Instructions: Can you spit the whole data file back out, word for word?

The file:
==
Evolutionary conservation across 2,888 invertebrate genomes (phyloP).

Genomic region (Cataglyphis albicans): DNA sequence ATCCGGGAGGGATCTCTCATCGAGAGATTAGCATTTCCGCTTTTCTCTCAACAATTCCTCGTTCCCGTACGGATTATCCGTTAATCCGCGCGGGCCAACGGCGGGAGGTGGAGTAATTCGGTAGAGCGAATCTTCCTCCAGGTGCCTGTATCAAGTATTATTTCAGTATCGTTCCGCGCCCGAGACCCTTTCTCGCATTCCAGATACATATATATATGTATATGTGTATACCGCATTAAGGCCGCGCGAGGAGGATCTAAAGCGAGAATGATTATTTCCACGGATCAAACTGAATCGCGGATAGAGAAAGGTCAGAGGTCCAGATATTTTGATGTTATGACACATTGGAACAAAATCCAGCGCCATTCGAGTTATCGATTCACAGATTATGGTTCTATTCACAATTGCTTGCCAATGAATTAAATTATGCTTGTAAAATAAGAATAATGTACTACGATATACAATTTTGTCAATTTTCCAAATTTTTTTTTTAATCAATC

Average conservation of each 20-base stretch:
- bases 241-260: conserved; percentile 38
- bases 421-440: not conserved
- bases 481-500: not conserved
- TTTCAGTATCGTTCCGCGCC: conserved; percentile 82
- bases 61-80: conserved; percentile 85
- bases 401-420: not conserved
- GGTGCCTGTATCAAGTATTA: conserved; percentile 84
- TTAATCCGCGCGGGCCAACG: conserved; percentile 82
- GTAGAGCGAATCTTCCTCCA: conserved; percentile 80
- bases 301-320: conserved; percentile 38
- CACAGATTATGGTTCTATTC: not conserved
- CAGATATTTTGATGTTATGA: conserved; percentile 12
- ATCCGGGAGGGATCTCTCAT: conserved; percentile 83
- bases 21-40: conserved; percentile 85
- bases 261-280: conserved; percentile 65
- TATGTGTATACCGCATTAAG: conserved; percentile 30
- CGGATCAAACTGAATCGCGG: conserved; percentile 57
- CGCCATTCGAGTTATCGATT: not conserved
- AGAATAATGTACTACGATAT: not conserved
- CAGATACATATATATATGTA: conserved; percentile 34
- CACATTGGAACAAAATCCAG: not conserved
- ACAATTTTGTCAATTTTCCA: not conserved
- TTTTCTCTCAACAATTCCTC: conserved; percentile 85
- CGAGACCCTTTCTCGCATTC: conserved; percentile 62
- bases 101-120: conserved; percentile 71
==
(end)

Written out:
Evolutionary conservation across 2,888 invertebrate genomes (phyloP).

Genomic region (Cataglyphis albicans): DNA sequence ATCCGGGAGGGATCTCTCATCGAGAGATTAGCATTTCCGCTTTTCTCTCAACAATTCCTCGTTCCCGTACGGATTATCCGTTAATCCGCGCGGGCCAACGGCGGGAGGTGGAGTAATTCGGTAGAGCGAATCTTCCTCCAGGTGCCTGTATCAAGTATTATTTCAGTATCGTTCCGCGCCCGAGACCCTTTCTCGCATTCCAGATACATATATATATGTATATGTGTATACCGCATTAAGGCCGCGCGAGGAGGATCTAAAGCGAGAATGATTATTTCCACGGATCAAACTGAATCGCGGATAGAGAAAGGTCAGAGGTCCAGATATTTTGATGTTATGACACATTGGAACAAAATCCAGCGCCATTCGAGTTATCGATTCACAGATTATGGTTCTATTCACAATTGCTTGCCAATGAATTAAATTATGCTTGTAAAATAAGAATAATGTACTACGATATACAATTTTGTCAATTTTCCAAATTTTTTTTTTAATCAATC

Average conservation of each 20-base stretch:
- bases 241-260: conserved; percentile 38
- bases 421-440: not conserved
- bases 481-500: not conserved
- TTTCAGTATCGTTCCGCGCC: conserved; percentile 82
- bases 61-80: conserved; percentile 85
- bases 401-420: not conserved
- GGTGCCTGTATCAAGTATTA: conserved; percentile 84
- TTAATCCGCGCGGGCCAACG: conserved; percentile 82
- GTAGAGCGAATCTTCCTCCA: conserved; percentile 80
- bases 301-320: conserved; percentile 38
- CACAGATTATGGTTCTATTC: not conserved
- CAGATATTTTGATGTTATGA: conserved; percentile 12
- ATCCGGGAGGGATCTCTCAT: conserved; percentile 83
- bases 21-40: conserved; percentile 85
- bases 261-280: conserved; percentile 65
- TATGTGTATACCGCATTAAG: conserved; percentile 30
- CGGATCAAACTGAATCGCGG: conserved; percentile 57
- CGCCATTCGAGTTATCGATT: not conserved
- AGAATAATGTACTACGATAT: not conserved
- CAGATACATATATATATGTA: conserved; percentile 34
- CACATTGGAACAAAATCCAG: not conserved
- ACAATTTTGTCAATTTTCCA: not conserved
- TTTTCTCTCAACAATTCCTC: conserved; percentile 85
- CGAGACCCTTTCTCGCATTC: conserved; percentile 62
- bases 101-120: conserved; percentile 71